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CLAS 166: Ancient Paintings & Mosaics (Perry): Start Your Research Process

Fall 2022

Start Your Process


Here are some general tips to guide you in choosing your search terms:

- Use keywords or brief (2-word) phrases instead of sentences -- one or two for each part of your topic.

- Use concepts and other nouns as your keywords.  Think of words that are likely to be used in titles (or that you have seen in titles).

- If your keywords aren't turning up many results, you may need to:

  • Try thinking of synonyms or other ways of phrasing your topic. If you can find one or two relevant articles, check to see what subjects are listed for them and try to build keywords from there. 
  • Try a broader search (broader topic, broader date-range, etc.).
  • Try a different database.

Having trouble getting started? This worksheet will walk you through the process of brainstorming keywords: 


In order to choose an appropriate research tool, you should consider your research needs. What do you need at this point in time? Are you still becoming familiar with your topic, or are you trying to fill specific gaps? 

  • If you're just getting started, you may want to choose CrossSearch and look for books or e-books (or, choose some of the recommended background resources on this guide). 
  • If you're doing deeper research, determine what angle you are focusing on for this search. Do you need archaeological studies of a particular site? Are you researching Minoan burial practices? Or do you just need to know what's going on in Roman history at a particular point in time? There's probably a (subject-focused) database for that! 

Need help selecting a research tool? Consult your professor, or a librarian! 


The Information Lifecycle helps us understand how information about an event, topic or idea might emerge and evolve over time. 

Note that this timeline is just a general sense of the information lifecycle -- the exact timing can vary greatly from one discipline to another! 

This graphic is designed to help you understand what sources might look like when studying the ancient world. 


Part 1: What are scholarly sources? 

Scholarly sources are written by experts on a particular subject (for example, a professor or other researcher). They also go through an extra process of review and approval by a group of other experts before they can be published. Usually, scholarly articles are written for an audience of other scholars. The chart below compares the characteristics of scholarly vs. popular (non-scholarly) sources:  Handout version of popular vs. scholarly source chart; click to enlarge

author Usually staff writers and/or journalists Experts on the topic -- usually researchers, scholars and/or professors
audience General public (for "popular" consumption) Other experts (and students) in the field
editing & review Editor(s); generally concerned with grammar, style, etc., with some fact-checking Other experts ("peer reviewed"); generally concerned with quality, thoroughness of research, strength of argument, etc. 
style & design

Reasonably brief, typically uses colloquial if not informal language. Often illustrated with graphics, sidebars and other aesthetic elements. Sometimes accompanied by ads.

More extensive in length; tends to be more formal and uses specialized vocabulary. Illustrations and charts are used only when furthering content.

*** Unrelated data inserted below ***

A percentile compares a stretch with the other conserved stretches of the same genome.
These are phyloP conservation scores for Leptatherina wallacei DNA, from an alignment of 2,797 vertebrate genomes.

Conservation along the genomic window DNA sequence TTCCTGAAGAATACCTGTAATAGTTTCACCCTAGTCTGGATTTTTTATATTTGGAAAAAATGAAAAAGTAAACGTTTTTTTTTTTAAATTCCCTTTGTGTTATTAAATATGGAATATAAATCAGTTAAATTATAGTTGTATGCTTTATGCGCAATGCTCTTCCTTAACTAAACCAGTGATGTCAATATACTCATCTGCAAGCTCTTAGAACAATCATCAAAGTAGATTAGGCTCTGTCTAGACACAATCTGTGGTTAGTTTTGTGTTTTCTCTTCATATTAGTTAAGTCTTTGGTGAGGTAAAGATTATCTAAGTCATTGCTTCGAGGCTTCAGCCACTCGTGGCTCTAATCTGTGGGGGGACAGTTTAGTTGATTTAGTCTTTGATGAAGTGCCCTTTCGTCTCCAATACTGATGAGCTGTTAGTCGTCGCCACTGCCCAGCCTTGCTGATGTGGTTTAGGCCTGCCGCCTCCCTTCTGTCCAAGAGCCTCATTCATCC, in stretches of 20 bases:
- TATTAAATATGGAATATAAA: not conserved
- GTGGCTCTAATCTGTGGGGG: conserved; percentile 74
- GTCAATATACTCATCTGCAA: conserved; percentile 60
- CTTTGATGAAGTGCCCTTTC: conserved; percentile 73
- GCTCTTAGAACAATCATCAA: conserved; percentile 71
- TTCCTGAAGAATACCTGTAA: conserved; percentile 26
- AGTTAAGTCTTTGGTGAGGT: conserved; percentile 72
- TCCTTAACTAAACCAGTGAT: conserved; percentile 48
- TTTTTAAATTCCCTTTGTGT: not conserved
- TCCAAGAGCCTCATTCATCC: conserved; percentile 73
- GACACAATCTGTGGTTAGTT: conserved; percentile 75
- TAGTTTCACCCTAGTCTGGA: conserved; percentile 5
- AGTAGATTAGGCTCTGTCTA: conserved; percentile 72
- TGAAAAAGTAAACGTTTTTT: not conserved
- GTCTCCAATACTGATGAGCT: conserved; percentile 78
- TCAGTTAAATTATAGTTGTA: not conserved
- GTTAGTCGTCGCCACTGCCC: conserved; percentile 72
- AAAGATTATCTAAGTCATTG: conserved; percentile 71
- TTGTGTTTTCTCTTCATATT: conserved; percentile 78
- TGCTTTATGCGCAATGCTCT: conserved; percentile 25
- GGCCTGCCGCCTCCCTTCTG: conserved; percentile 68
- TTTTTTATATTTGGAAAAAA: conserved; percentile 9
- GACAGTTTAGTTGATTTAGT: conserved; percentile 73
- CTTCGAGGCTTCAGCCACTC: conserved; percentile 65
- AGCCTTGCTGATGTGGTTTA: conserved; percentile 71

goal or purpose To entertain; and/or, to share general information To share findings, advance and argument and/or engage with other scholars
sources Few or none; if sources are used, there may not be formal citations.  Typically uses many sources, cited in detailed bibliographies, footnotes and/or endnotes
examples Time Magazine; Sports Illustrated; New Yorker; Boston Globe Annual Review of Political Science; American Historical Review; Sociology of Education

It's important to keep in mind that scholarly sources are not always the best or only source available to you -- it depends on what information you are trying to find:

  • Due to the time required for a scholarly article to be researched, written, go through the peer review process and then be published, it can be difficult to find scholarly articles published about recent events, discoveries, etc.. You should expect 1-2 years between the time an event occurs or a discovery is made and the time academic research on that event begins to be published, with some exceptions! 
  • News articles, correspondence and other 'popular sources' can also provide useful insights, again depending on your topic.  
  • There are also plenty of reliable sources (like the Oxford Classical Dictionary) which are not technically "scholarly" by the classic definition, yet are highly respected sources which are academic in nature. 

    Part 2: Checking Facts

No matter what you're researching or what kinds of information you're working with, you should always situate your source within the context of the timeline, the audience, the content, etc. Think of it like doing a background check! 

Check Your Facts! 
Fact, Fiction, or Something In-Between?  You be the judge! 
Ask yourself these questions to evaluate sources of information. 
Is this information current? Does the time frame matter?
Who is the author, publisher or sponsor of this information? 
Is this information supported by evidence? 
Who is the intended audience of this information?
What is the purpose of this information - to inform, teach, sell, entertain, or persuade? 

Classics Librarian

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Jennifer Whelan
Coordinator of Research & Information Literacy

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